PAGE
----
Black Sabbath, 13

Dan Hyman

By Dan Hyman

on 06.11.13 in Reviews


Black Sabbath

On paper, a new, original-lineup Black Sabbath album makes for something of a snooze: Several contemporary bands the metal pioneers directly inspired — Mastodon, Baroness, et al — have, in recent years, copped Sabbath’s time-tested formula (searing guitars, sludgy bass, chalkboard-scratched vocals) and taken it in new, ever-enticing directions. That Ozzy Osbourne returned to the fold for the first time since 1978′s drug-damaged Never Say Die!, and, perhaps more importantly, that super-producer Rick Rubin, possessing his usual fairy-tale knack for reinvention, was at the helm, however, became reason enough however to take notice.

Their most engaging start-to-finish release since their early-70′s heyday

And for good reason: Sabbath may not have rewritten the script, but in 13 they drum up their most engaging start-to-finish release since their early-70′s heyday. To Rubin goes much of the credit: The producer forces Osbourne, guitarist Tony Iommi and bassist Geezer Butler to harken back to their bluesier, pre-Paranoid inclinations. “End of the Beginning,” an eight-minute prog-rock time-shifting tour de force, may be the most traditional metal number here — shifting in time as it gallops from swamp to séance. It’s the album’s more nuanced material, though, (the psychedelic “Damaged Soul”; the acoustic-flecked “Zeitgeist”) that offers the largest return.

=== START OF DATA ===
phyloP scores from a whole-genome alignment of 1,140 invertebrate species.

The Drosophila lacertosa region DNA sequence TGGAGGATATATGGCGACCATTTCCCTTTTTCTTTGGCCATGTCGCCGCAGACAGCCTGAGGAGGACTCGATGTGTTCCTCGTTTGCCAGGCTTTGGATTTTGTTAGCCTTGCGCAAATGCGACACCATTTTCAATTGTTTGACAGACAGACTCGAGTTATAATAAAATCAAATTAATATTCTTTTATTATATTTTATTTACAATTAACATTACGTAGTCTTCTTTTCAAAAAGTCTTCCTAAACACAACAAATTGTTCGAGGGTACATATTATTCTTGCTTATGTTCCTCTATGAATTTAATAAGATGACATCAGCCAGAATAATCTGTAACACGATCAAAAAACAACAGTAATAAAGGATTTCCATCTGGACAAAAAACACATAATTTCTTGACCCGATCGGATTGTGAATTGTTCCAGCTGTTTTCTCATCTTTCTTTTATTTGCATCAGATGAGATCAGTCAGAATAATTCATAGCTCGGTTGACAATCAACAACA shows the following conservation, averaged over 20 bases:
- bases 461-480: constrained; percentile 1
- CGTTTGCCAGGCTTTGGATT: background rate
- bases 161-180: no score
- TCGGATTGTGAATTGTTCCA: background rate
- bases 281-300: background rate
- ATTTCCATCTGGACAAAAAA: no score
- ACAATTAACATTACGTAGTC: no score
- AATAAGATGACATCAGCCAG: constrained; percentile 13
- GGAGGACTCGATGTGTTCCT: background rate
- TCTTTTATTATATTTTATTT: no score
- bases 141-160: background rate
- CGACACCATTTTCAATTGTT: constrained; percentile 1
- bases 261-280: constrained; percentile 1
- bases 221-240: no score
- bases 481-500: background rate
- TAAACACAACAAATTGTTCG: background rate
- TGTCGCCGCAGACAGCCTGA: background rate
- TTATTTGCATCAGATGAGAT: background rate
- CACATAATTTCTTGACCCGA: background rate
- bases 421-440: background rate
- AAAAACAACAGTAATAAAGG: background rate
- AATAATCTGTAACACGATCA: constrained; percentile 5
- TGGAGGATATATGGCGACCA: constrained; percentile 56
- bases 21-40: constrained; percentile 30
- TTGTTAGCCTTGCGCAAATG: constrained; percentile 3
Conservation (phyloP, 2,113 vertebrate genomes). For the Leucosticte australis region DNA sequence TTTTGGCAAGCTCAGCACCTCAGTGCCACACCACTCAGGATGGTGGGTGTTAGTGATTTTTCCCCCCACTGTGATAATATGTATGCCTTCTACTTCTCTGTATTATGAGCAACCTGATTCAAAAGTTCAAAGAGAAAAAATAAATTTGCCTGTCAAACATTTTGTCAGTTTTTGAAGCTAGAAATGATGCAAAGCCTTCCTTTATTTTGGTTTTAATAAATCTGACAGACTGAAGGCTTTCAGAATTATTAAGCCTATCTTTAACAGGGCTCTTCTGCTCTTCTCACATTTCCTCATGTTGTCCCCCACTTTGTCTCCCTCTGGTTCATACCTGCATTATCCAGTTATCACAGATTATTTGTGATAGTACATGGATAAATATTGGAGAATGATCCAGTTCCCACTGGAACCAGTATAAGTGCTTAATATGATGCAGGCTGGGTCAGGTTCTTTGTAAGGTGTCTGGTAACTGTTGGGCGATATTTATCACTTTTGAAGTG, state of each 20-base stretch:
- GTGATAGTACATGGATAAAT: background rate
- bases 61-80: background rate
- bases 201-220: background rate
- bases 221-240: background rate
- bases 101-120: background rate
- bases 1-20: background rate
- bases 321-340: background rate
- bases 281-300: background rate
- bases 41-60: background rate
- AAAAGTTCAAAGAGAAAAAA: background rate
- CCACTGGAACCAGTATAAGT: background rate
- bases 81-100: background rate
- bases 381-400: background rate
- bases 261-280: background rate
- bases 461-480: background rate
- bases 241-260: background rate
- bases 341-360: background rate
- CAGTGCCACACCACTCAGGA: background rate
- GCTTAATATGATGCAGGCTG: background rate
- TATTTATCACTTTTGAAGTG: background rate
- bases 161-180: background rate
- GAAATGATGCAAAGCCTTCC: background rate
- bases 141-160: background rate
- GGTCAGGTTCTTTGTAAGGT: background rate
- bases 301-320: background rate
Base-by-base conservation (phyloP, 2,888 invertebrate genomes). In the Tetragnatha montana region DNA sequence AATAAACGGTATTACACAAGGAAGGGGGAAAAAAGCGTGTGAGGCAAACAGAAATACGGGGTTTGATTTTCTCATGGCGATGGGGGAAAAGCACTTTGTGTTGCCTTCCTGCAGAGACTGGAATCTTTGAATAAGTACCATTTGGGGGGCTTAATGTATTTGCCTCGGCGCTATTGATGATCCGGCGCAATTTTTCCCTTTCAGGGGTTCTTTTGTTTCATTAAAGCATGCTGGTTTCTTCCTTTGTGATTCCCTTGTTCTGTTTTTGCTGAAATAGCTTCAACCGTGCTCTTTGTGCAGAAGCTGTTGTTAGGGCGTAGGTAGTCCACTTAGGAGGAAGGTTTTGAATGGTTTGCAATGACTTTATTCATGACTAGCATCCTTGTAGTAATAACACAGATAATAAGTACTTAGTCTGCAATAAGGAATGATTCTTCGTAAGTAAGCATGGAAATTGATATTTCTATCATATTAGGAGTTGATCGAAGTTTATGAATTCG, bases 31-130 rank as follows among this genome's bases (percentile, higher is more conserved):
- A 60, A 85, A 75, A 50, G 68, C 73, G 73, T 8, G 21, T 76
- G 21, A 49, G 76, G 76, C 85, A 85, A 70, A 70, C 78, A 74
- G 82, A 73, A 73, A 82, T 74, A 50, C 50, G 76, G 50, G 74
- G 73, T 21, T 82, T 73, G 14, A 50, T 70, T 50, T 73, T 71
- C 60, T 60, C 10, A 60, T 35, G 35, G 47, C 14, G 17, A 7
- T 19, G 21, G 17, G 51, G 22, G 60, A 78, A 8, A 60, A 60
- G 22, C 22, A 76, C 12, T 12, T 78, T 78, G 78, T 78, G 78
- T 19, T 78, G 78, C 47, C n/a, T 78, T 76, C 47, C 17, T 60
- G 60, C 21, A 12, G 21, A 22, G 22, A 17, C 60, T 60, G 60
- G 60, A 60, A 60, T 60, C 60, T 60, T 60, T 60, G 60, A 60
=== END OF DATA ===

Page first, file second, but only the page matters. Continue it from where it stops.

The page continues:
Osbourne is dutiful at best, snaking his sinewy screech to suit the mood; largely, he stays out of Iommi’s way. He remains on message lyrically, spilling sermons on alienation (“Pariah”), doubt (“God Is Dead?”) and end-times (“Live Forever”). Iommi, who was battling lymphoma throughout the album’s recording, remains a fascinating musician: his downward-tuned guitar pummels atop Butler’s totemic chug, particularly on “Methademic,” in a manner that simply cannot be duplicated, despite legions of imitators. Bill Ward’s jazzy swing is sorely missed — the original drummer opted out over contractual disputes — but Rage Against the Machine’s Brad Wilk brings a more hard-charging approach that, like 13 on the whole, will appeal most to bedroom brooders forever worshiping at the altar of Oz.